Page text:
Most of the public who went to Karl Hefner & Hugh Lagerfeld’s concert at DarkMad was surprised when they saw a girl as part of the duo. In the band’s promo pics that we had seen before, although masked, we could see two men. We thought that this was going to be an unresolved mystery but a few days after posting our chronicle of the event, the part of the duo that could not assist to the concert wrote us an email explaining what happened. In this interesting interview, you can know more about Arylia/Karl Hefner, his prolific career and discover why he wasn’t at the festival that took place in Madrid.
—You started Djing quite at a young age, can you please tell us more about this?
—I started at age 13, this was very occasionally back then. I started to go out at this age and started to collect records even when I was younger. I went behind the turntables in the youth club in a town nearby.
I was a hard rock/metal fan and played not too extreme music, because to the club used to come people with different taste. So, I had to make sure they stayed in the club. But sometimes I couldn’t resist, and in between songs from The Red Hot Chilli Peppers, Aerosmith, Bollock Brothers… I sometimes, very rarely, played Napalm Death. This happened later, when I discovered death metal/grindcore. Later, my music taste was more influenced by different genres and then my sets had different varieties. At age 18, I played new wave-gothic-electro. And in my late twenties, I played alternative rock, disco, punk, metal, Goa trance… you name it. My record collection is big, and I listen to lots of different styles of music.
—You also played in some metal, punk and even grindcore bands. How do you remember those days? You played in The Difference when they were called Nasty Society, right?
—True. Before my teenage days I played drums on buckets. And I had a synthesizer with sampler. This was a toy. But music was something I wanted to do. At age thirteen, I had my first guitar. Some guys from school and I started a band. Influenced by punk and thrash metal we had our band named Nasty Society. I was not that good of a guitar player, and I left the band somewhere in 1989. I started my own bands with another guy, this was pure grindcore and punk. The grindcore project was named Fobofobia and the punk project was named Psychoterror (not to be confused with the other band who has the same name). We were not that good but had lots of fun. My influences lay in Napalm Death and Carcass.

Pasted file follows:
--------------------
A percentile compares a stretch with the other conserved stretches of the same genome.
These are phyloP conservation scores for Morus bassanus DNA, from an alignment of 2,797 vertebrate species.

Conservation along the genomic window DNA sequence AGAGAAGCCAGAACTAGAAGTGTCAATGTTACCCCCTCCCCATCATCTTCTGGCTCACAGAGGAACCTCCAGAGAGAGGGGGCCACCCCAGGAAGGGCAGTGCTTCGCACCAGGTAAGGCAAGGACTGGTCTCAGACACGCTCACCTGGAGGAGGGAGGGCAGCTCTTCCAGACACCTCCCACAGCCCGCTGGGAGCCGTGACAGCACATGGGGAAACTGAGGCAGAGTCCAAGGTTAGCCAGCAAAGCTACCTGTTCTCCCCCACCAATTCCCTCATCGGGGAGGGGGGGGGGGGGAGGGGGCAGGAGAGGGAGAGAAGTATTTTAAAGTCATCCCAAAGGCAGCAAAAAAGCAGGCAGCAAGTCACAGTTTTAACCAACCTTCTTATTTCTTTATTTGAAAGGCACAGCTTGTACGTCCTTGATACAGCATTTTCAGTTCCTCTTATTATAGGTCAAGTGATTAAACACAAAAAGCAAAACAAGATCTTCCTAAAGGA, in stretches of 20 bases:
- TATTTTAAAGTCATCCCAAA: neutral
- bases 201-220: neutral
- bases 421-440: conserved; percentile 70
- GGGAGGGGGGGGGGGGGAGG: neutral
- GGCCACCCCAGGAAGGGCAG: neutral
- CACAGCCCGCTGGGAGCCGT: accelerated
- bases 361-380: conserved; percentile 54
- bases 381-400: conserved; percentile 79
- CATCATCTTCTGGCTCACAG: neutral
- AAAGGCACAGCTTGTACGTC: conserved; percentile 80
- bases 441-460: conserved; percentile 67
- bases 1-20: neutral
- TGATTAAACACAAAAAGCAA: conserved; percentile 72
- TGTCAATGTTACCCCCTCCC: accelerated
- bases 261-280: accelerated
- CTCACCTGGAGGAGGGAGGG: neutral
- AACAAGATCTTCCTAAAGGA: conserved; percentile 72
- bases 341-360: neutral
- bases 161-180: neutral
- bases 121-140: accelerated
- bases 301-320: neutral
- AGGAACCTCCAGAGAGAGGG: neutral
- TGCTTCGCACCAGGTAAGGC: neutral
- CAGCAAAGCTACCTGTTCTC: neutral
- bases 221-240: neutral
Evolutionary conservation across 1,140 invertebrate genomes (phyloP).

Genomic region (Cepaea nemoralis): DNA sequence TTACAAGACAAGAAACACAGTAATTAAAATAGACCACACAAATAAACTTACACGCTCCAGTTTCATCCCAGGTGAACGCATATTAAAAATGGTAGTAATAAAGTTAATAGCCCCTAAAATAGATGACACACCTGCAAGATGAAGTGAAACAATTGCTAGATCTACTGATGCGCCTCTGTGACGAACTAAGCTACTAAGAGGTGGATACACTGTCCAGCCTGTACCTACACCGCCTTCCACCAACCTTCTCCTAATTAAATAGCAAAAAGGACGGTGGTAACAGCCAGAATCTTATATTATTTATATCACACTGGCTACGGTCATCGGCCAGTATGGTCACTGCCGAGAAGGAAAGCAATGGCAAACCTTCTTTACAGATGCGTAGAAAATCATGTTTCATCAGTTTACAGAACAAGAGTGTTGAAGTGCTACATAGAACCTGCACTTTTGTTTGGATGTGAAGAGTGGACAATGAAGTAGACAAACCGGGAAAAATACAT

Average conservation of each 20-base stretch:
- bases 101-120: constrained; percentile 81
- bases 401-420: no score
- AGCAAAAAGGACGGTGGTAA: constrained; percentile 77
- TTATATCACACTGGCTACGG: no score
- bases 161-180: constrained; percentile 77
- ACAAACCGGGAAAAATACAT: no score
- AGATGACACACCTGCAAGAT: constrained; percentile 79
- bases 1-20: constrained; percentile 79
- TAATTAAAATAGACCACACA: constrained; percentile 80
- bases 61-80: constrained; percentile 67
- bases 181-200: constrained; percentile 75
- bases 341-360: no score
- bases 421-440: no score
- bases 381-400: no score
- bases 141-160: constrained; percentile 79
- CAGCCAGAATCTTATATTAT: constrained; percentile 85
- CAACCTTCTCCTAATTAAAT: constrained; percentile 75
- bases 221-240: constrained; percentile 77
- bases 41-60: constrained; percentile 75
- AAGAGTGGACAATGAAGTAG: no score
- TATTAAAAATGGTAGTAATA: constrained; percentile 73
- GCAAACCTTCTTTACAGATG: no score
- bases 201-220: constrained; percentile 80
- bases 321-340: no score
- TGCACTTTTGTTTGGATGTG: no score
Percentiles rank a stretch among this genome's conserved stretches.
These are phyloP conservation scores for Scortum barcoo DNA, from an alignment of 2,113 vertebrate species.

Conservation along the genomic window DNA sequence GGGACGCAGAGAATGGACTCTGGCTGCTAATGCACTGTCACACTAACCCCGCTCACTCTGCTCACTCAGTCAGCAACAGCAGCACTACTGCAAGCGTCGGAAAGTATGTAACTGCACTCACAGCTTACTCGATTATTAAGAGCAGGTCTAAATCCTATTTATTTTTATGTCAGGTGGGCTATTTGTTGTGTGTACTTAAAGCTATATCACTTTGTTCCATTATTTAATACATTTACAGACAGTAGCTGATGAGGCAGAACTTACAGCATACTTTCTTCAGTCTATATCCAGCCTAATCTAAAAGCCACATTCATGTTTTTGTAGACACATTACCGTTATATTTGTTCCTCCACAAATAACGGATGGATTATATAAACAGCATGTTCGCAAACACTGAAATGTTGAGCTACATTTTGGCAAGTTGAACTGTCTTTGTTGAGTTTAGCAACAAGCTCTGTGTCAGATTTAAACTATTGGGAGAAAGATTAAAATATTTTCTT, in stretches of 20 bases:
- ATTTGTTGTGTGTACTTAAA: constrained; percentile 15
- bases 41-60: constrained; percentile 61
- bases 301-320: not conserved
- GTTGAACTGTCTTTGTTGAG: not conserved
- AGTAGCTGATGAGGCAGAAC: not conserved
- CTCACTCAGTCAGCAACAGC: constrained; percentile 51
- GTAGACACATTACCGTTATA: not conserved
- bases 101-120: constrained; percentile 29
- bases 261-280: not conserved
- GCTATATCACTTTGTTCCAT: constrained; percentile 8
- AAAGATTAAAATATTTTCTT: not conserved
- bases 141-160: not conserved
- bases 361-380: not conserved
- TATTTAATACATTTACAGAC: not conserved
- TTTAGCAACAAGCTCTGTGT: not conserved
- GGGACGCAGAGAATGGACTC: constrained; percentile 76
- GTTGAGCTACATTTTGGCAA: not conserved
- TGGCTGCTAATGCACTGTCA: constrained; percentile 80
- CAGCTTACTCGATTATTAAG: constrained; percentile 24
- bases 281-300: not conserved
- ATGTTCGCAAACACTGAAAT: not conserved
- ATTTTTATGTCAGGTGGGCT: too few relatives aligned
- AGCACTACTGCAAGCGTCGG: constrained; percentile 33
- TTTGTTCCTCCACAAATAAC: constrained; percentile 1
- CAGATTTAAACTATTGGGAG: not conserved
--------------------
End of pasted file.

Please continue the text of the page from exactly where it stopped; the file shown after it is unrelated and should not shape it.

Later, I decided to go and see a rehearsal by my previous band Nasty Society. Back then, they had no vocalist, so I asked if I could sing on some tracks. They liked it, and I was back in that band. We did some gigs, and they were very good musicians. We were only 16 years old then.
We recorded some rehearsal tapes, some of the songs were later digitalized and can found on YouTube. Later I decided to leave the band because my interest was more in experimental/industrial music and the other members liked progressive metal. The drummer left at the same time, he was a punk, so it was not his cup of tea anymore to play that style of music. In the early days, we played hardcore punk/thrash. The band evolved more into doom/progressive metal. They changed their name into The Difference. I sometimes see those blokes; they are good guys. I stopped my grindcore project and played in other projects which were more punk based. I really like old-school punk like Charged GBH, Conflict, Subhumans, so the bands that I later played in were punky hardcore. One of the later bands I played in was Nineteen Stitches. A friend played drums, Frank, who was later in the death metal band Aborted (early days). I had many bands, I even played in a straight edge hardcore band. Sometimes I played bass, or drums. One funny moment I remember, Frank and I with other bandmembers had a gig. We only rehearsed once, and we had five songs. The night we had our gig with that band we played for more than one hour live on stage. We were very good at improvising and most of the songs we played then, were invented on stage. The bass player even left his bass guitar on the side and went stagediving.
—How did you get interested in electronic music? You said that you bought a first drum machine around 1995, right?
—Well, at very young age (15) I was interested in bands such as Pitch Shifter, Sonic Violence, Cable Regime, Scorn, G.G.F.H.… and I wanted to do something in this genre. Later I started to listen to Front 242 and bands in that style. I went to electro-wave parties since 1994. I loved the wave sound of The Cranes, X-mal Deutschland, wave and EBM stuff. I also was a huge Einstürzende Neubauten fan. Someone I knew sold his drum machine, a Yamaha RY10. He had a very good PA and he asked if I wanted to start a band. I was programming the drum machine and did guitars and he did bass. I loved the sound of the machine. I started a solo project named Der Verfall in 1995 (not to be confused with the German band) and started to make music in the style of G.G.F.H., Front 242 and Sheep on drugs. Back when I was about the age of ten, I listened to the radio to bands such as Talk Talk, Depeche Mode, SSS, Yazoo… the pop music on the radio was really good. My favourite song back then was and still is “Nineteen” from Paul Hardcastle.
So I had listened to electronic influenced music before.
—In the following year, you created Obverse Reality, first called Subside Reflect. As you said it started being more synthpop and evolved into an electro project. Although the band started in 1996, only released a first EP in 2000. How were those first years?
—After Der Verfall, Subside Reflect was born, but I changed the name to Obverse Reality. This was a solo project at the beginning but later a good friend and almost neighbour joined in. Our first release was in 1998, a cassette, titled: In a dream. In 1999, we released a second tape containing a full live gig. Our music was a mixture between electro – industrial – and even synth pop, but we decided to separate the industrial from the electro-synth pop style. In 2000, Obverse Reality realised the first demo CD-r Emotions. The first days were lots of fun. Did some gigs in Belgium. On SoundCloud you can find some demos for free, but not the cassettes. Maybe the first cassettes will be online in the future.